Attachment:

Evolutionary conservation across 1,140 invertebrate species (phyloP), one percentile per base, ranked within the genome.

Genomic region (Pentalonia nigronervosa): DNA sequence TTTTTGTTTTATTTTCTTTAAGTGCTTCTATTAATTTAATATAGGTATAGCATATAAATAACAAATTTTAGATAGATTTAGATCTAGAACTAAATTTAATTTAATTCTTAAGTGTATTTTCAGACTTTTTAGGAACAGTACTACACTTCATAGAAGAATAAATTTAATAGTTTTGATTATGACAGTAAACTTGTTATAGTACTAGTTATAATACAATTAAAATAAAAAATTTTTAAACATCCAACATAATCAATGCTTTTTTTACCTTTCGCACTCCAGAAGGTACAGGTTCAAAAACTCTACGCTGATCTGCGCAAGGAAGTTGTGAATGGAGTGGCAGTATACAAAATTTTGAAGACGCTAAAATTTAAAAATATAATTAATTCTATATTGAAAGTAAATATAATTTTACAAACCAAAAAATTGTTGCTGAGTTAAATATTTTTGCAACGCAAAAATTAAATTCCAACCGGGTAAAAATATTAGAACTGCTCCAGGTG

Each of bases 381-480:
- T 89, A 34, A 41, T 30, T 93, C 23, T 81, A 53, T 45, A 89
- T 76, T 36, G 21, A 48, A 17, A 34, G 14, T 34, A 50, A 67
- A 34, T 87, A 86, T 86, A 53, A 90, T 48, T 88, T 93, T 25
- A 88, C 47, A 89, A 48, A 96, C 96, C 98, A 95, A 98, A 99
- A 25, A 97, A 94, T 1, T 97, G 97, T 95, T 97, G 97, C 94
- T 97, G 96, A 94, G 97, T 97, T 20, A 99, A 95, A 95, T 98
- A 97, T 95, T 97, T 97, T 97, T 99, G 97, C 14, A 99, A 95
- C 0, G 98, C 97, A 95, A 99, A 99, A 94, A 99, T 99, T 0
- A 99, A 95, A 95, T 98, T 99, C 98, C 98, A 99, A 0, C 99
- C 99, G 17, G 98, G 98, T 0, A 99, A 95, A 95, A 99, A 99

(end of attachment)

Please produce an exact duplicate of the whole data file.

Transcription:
Evolutionary conservation across 1,140 invertebrate species (phyloP), one percentile per base, ranked within the genome.

Genomic region (Pentalonia nigronervosa): DNA sequence TTTTTGTTTTATTTTCTTTAAGTGCTTCTATTAATTTAATATAGGTATAGCATATAAATAACAAATTTTAGATAGATTTAGATCTAGAACTAAATTTAATTTAATTCTTAAGTGTATTTTCAGACTTTTTAGGAACAGTACTACACTTCATAGAAGAATAAATTTAATAGTTTTGATTATGACAGTAAACTTGTTATAGTACTAGTTATAATACAATTAAAATAAAAAATTTTTAAACATCCAACATAATCAATGCTTTTTTTACCTTTCGCACTCCAGAAGGTACAGGTTCAAAAACTCTACGCTGATCTGCGCAAGGAAGTTGTGAATGGAGTGGCAGTATACAAAATTTTGAAGACGCTAAAATTTAAAAATATAATTAATTCTATATTGAAAGTAAATATAATTTTACAAACCAAAAAATTGTTGCTGAGTTAAATATTTTTGCAACGCAAAAATTAAATTCCAACCGGGTAAAAATATTAGAACTGCTCCAGGTG

Each of bases 381-480:
- T 89, A 34, A 41, T 30, T 93, C 23, T 81, A 53, T 45, A 89
- T 76, T 36, G 21, A 48, A 17, A 34, G 14, T 34, A 50, A 67
- A 34, T 87, A 86, T 86, A 53, A 90, T 48, T 88, T 93, T 25
- A 88, C 47, A 89, A 48, A 96, C 96, C 98, A 95, A 98, A 99
- A 25, A 97, A 94, T 1, T 97, G 97, T 95, T 97, G 97, C 94
- T 97, G 96, A 94, G 97, T 97, T 20, A 99, A 95, A 95, T 98
- A 97, T 95, T 97, T 97, T 97, T 99, G 97, C 14, A 99, A 95
- C 0, G 98, C 97, A 95, A 99, A 99, A 94, A 99, T 99, T 0
- A 99, A 95, A 95, T 98, T 99, C 98, C 98, A 99, A 0, C 99
- C 99, G 17, G 98, G 98, T 0, A 99, A 95, A 95, A 99, A 99